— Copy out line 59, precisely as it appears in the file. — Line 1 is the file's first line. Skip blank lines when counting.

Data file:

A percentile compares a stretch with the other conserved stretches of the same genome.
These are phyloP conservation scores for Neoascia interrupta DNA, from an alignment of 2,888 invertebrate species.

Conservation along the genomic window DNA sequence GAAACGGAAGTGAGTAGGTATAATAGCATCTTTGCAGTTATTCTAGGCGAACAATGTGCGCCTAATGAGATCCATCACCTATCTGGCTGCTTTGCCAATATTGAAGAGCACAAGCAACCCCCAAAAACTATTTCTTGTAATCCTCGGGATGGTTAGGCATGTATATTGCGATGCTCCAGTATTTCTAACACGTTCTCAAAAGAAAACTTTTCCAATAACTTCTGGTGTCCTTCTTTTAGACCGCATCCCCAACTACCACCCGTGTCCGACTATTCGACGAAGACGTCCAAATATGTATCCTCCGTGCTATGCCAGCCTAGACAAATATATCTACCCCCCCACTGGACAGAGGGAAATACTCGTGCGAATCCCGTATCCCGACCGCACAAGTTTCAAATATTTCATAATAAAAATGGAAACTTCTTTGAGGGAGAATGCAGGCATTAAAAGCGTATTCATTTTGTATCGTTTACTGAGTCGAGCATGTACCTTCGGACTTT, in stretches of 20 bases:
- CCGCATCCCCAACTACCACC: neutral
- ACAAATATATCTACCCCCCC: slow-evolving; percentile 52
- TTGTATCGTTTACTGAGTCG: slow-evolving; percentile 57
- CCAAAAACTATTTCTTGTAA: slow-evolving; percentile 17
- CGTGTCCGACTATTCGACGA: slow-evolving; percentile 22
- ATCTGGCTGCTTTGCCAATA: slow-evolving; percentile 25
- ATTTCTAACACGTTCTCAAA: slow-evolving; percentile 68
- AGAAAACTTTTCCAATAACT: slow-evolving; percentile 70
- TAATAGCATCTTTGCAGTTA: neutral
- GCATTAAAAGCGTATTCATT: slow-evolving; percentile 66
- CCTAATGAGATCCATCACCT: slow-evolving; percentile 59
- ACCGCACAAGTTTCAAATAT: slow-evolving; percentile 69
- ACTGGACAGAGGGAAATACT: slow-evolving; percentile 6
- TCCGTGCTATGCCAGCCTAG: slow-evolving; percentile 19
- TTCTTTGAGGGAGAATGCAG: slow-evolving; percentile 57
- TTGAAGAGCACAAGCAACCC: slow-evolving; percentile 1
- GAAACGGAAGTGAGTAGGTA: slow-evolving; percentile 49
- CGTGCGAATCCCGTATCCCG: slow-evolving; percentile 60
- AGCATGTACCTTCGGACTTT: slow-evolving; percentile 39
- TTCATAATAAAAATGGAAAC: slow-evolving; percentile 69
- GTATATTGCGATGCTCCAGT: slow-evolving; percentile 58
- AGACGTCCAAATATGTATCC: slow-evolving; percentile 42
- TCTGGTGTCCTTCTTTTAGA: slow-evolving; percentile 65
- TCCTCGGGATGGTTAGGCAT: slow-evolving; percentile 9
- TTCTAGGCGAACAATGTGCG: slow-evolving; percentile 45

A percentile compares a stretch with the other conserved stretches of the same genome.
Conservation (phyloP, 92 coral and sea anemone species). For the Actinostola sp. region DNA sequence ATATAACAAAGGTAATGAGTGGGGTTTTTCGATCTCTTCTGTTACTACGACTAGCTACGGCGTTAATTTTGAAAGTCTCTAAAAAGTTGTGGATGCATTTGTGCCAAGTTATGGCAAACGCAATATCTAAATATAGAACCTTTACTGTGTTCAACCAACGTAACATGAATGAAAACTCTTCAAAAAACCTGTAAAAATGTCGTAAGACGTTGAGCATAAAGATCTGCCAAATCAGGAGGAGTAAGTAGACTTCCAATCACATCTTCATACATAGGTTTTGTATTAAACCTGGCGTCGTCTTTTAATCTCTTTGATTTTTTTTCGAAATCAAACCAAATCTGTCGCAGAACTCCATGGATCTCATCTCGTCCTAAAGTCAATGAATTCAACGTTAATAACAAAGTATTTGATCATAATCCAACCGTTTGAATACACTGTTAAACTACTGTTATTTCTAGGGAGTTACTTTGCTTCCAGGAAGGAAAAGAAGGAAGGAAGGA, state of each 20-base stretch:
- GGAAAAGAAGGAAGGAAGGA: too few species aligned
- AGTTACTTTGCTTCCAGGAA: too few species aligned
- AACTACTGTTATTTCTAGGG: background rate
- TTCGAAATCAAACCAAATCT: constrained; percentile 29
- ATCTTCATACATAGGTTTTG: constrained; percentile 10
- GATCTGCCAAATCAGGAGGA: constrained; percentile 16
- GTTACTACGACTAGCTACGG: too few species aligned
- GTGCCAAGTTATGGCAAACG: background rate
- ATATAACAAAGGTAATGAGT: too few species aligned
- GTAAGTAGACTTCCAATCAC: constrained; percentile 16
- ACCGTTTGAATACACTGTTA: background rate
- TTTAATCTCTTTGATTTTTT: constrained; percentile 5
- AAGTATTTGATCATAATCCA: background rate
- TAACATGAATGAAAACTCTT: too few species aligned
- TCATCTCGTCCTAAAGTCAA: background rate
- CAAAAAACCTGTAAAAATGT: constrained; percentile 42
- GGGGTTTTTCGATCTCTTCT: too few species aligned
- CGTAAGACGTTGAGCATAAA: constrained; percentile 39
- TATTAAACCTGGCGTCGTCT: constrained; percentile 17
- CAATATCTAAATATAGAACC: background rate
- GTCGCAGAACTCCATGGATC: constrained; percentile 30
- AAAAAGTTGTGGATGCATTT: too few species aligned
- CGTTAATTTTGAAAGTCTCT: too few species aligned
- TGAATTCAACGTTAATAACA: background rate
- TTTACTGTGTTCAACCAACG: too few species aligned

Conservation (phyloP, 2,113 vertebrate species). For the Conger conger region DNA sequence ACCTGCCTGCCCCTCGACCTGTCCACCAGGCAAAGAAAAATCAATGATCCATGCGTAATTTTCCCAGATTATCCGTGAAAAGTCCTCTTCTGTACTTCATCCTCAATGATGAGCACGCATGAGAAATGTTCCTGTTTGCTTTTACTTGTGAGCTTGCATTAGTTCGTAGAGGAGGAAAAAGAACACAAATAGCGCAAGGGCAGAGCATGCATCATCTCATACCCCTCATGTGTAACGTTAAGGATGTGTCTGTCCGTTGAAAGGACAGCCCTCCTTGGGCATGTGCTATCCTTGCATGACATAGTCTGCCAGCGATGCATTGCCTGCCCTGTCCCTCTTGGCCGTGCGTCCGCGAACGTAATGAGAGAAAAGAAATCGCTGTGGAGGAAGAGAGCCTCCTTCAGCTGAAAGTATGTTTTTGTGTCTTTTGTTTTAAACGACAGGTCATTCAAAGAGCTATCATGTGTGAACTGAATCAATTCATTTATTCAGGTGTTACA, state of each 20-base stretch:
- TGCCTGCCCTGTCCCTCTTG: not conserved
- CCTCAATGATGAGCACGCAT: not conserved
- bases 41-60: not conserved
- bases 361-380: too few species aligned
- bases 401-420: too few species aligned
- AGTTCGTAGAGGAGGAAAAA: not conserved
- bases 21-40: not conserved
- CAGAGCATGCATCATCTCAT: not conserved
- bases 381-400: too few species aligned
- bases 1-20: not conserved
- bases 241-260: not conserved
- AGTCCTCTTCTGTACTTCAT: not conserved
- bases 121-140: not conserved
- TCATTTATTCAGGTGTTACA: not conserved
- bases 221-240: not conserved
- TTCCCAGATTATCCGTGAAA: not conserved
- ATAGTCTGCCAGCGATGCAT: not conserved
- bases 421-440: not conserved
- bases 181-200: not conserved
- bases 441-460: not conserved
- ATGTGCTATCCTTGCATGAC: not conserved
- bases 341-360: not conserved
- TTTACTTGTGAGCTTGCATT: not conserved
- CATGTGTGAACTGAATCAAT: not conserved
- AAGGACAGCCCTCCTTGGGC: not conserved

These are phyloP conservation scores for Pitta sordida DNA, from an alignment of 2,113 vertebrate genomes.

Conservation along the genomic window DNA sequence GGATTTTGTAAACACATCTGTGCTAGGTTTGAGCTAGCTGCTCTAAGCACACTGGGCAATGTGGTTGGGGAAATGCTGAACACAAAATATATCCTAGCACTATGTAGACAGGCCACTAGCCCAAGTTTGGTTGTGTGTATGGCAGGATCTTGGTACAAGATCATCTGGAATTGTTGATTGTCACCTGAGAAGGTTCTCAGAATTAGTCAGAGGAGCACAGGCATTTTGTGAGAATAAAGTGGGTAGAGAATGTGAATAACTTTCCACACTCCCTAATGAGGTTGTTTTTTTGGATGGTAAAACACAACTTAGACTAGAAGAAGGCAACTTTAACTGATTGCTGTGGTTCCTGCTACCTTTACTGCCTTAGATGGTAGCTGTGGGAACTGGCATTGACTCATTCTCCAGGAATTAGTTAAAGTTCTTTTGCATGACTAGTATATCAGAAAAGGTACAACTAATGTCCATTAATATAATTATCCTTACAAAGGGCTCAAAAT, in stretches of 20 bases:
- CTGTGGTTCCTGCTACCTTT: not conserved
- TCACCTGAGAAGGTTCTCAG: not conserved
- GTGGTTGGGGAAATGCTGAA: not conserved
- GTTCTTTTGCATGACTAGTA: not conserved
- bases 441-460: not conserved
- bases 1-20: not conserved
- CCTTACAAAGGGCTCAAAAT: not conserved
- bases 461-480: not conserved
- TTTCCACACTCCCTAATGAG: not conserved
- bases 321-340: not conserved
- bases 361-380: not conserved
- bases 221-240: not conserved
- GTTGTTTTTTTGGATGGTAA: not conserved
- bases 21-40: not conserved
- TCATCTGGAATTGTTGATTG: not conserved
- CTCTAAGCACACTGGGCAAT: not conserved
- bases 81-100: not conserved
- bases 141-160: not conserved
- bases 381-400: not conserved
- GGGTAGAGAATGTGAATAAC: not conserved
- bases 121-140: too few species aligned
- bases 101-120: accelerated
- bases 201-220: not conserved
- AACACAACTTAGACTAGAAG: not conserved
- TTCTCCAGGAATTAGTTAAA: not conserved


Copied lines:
- bases 41-60: not conserved